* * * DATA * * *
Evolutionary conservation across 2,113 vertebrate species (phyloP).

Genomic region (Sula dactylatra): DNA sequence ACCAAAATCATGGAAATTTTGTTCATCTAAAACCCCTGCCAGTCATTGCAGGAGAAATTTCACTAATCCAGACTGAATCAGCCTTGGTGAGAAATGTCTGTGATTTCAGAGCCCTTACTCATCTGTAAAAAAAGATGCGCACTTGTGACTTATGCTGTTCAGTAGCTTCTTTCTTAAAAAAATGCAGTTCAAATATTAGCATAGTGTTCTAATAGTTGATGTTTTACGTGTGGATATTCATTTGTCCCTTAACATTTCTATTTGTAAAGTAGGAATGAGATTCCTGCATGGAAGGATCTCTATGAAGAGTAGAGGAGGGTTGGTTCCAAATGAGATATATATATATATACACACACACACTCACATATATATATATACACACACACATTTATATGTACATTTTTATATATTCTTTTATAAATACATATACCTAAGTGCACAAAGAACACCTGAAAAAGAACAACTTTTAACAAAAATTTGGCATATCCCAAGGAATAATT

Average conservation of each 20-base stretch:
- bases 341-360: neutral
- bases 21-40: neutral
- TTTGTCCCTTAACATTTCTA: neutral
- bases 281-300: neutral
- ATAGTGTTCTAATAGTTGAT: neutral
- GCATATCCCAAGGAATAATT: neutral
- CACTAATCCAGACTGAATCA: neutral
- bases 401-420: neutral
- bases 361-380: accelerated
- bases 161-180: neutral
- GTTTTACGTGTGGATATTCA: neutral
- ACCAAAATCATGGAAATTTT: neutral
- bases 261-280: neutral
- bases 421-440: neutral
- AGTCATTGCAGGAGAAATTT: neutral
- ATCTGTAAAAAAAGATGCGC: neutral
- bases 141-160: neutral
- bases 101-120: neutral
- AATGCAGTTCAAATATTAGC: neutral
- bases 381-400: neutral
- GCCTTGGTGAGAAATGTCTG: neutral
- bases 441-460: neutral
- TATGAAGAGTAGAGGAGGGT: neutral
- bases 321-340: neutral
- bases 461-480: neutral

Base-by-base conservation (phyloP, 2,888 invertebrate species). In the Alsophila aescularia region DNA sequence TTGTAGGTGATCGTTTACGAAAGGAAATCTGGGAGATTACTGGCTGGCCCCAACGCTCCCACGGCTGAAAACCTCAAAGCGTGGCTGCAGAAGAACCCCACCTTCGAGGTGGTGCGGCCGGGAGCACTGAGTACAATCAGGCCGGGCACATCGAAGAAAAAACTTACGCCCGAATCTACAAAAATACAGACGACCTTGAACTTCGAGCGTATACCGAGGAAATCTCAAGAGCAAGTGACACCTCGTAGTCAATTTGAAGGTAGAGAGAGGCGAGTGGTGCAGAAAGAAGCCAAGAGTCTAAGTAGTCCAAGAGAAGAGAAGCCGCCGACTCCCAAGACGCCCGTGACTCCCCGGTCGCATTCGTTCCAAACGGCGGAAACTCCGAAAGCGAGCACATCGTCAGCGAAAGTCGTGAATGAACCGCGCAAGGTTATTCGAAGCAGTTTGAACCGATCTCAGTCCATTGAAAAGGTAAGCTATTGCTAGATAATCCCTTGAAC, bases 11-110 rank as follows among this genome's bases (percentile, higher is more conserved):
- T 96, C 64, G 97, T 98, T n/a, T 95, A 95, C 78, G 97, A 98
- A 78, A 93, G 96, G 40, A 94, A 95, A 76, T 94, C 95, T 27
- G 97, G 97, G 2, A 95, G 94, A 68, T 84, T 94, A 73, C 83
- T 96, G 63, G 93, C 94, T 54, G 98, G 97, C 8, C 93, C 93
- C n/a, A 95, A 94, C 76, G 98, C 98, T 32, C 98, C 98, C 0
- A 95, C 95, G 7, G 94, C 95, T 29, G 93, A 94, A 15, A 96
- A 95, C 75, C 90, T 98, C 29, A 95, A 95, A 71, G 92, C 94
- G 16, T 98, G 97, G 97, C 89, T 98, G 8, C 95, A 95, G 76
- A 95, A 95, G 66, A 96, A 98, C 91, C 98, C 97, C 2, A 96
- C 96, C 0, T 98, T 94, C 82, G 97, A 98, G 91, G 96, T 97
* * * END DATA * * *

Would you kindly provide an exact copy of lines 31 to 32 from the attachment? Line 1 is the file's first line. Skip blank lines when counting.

- A 78, A 93, G 96, G 40, A 94, A 95, A 76, T 94, C 95, T 27
- G 97, G 97, G 2, A 95, G 94, A 68, T 84, T 94, A 73, C 83